Our Metro system took the unprecedented step of closing the entire rail network last Wednesday for immediate emergency inspections of the roughly 600 “jumper cables” along the electrified third rail. One of these jumper cables caused the fire and smoke incident at the L’Enfant station last January and another jumper cable caused the fire incident at the McPherson Square station this past Monday.
A full inspection was conducted after the L’Enfant incident by Metro and the National Transportation Safety Board, resulting in the replacement of 125 problem cables. Despite these efforts last year, Monday’s fire demonstrated that an immediate reinspection was necessary.
The decision to reinspect the jumper cables last week was made by new Metro General Manager Paul Wiedefeld. As the new chairman of the Metro board, I fully support his decision to take immediate, drastic action to ensure that the system is safe for riders. Once I was made aware of the similarity between Monday’s incident and the tragedy that took place last year, it was clear that the public needed to know this information; waiting even a few days for these inspections was not acceptable.
I’m glad we took immediate action. Metro staff and outside engineering and maintenance experts, brought in by Wiedefeld to assess Metro’s entire approach to its work, walked the entire rail system and found 26 defects. Three of the jumper cables were so deteriorated that Wiedefeld described them as “show-stoppers,” meaning defects that would have interrupted service if seen during normal operations.
It’s very troubling that we found these 26 defects a year after inspecting the cables, and before federal regulations would require their reinspection this summer. I’m pleased that the Federal Transit Administration, the federal agency charged with oversight of Metro, announced that it will begin additional inspections of the system this week.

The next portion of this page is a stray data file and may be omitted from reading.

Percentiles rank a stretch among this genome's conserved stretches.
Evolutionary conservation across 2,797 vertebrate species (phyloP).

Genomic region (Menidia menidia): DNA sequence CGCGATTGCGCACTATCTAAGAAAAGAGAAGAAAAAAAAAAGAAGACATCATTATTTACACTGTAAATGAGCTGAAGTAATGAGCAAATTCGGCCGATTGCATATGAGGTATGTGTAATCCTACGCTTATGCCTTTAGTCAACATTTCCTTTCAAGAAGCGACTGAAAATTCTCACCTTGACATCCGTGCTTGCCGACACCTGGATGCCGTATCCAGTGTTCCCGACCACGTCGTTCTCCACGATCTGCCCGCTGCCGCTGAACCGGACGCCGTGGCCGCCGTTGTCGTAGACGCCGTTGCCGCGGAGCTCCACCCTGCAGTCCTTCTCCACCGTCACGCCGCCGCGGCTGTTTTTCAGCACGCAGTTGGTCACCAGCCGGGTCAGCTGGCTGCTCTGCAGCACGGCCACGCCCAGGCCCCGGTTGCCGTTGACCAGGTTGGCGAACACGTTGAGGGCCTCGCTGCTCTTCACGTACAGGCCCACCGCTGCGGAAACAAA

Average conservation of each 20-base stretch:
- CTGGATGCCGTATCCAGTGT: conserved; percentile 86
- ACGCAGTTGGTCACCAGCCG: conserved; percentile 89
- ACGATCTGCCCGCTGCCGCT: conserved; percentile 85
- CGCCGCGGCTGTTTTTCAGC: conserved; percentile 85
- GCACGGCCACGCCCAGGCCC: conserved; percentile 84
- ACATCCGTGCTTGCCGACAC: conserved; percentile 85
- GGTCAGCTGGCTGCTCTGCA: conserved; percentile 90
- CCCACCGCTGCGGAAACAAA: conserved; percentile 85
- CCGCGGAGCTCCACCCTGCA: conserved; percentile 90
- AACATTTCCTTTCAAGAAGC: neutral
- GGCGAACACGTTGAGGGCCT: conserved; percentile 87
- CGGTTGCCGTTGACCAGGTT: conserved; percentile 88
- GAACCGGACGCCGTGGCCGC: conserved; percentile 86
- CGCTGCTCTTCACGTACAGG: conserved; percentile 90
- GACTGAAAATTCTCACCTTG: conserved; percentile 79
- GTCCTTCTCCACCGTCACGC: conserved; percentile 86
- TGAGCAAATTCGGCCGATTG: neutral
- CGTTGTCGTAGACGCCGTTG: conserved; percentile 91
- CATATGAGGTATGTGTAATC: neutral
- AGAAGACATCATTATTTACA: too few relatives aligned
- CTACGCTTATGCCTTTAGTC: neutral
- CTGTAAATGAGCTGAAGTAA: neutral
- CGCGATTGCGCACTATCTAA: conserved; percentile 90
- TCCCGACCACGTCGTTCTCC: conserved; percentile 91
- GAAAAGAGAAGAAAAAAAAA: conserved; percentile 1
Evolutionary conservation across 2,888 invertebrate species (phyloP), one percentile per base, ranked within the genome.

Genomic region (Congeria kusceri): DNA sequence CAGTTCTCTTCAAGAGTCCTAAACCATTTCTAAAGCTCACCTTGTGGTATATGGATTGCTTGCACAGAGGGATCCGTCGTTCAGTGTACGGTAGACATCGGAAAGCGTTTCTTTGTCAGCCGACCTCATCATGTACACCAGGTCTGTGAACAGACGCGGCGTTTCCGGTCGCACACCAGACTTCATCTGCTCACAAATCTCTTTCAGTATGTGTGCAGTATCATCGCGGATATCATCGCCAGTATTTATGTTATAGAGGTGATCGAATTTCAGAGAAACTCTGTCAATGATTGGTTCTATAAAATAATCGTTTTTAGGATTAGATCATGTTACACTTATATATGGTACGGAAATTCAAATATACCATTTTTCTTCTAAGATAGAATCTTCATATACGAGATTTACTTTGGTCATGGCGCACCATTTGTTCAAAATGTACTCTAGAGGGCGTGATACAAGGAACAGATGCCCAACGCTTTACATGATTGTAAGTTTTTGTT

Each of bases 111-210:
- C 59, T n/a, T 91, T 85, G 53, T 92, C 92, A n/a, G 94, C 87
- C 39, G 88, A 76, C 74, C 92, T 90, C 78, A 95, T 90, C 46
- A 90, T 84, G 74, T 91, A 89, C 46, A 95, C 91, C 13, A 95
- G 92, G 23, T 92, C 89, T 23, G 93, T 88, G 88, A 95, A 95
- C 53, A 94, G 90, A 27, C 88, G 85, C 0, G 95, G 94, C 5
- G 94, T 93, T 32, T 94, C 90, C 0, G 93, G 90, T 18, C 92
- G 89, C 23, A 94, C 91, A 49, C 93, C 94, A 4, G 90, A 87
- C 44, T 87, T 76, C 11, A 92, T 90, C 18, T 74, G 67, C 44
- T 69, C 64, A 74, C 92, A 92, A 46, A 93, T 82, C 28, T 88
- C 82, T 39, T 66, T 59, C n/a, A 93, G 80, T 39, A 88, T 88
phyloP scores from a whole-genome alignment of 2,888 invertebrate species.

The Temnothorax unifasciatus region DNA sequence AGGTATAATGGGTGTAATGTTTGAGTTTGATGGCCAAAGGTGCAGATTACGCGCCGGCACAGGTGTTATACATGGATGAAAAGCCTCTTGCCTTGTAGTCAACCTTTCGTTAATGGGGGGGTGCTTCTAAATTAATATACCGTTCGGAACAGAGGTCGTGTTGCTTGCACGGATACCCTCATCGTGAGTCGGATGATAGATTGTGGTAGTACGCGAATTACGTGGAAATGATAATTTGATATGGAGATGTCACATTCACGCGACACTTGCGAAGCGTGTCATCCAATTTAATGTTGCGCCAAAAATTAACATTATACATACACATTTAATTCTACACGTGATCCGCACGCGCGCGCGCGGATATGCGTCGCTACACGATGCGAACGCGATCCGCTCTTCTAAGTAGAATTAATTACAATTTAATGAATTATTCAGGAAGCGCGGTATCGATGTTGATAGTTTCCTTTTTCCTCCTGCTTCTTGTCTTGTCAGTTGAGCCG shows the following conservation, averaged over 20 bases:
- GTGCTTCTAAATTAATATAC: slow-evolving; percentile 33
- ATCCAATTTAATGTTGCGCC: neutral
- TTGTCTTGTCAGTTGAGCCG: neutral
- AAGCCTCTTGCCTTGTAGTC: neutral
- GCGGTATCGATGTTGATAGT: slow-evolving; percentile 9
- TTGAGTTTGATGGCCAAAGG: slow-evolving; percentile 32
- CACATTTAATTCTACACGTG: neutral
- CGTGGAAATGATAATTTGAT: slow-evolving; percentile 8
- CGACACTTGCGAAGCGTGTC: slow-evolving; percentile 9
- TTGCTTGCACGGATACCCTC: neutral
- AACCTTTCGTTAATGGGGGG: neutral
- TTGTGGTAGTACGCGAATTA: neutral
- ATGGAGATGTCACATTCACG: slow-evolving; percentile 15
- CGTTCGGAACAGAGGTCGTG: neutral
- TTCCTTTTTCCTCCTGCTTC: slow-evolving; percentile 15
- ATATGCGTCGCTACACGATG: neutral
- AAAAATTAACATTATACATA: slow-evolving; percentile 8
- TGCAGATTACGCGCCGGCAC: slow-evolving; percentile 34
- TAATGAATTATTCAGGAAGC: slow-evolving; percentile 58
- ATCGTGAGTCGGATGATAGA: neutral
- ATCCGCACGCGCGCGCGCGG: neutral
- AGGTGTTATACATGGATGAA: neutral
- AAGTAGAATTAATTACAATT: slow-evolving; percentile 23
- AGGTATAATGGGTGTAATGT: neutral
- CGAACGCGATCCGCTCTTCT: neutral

There is a lot of work that needs to be done, and done urgently, to fix Metro, but the more important takeaway is that our GM, myself as board chair and the new leadership of the agency will shut the system down when necessary to ensure the safety of riders. U.S. Transportation Secretary Anthony Foxx said during a Senate hearing last week that Metro lacks a strong safety culture. I agree. The system has been mismanaged and under-maintained for too long. That ends now.
Metro is too important to riders, businesses, governments, growth, development and the future success of the entire region to be allowed to fall any further. I left the board in 2000 with Metro as a shining example of regional cooperation and success. Over the past 15 years, that coordination and the system have fallen apart. I want to thank and apologize to all of the riders and businesses that had to deal with last week’s shutdown. It will take time, but we are going to work tirelessly, every day, to improve our Metro system and regain your trust.
*Jack Evans is the District Council member for Ward 2, representing Georgetown and other neighborhoods since 1991.*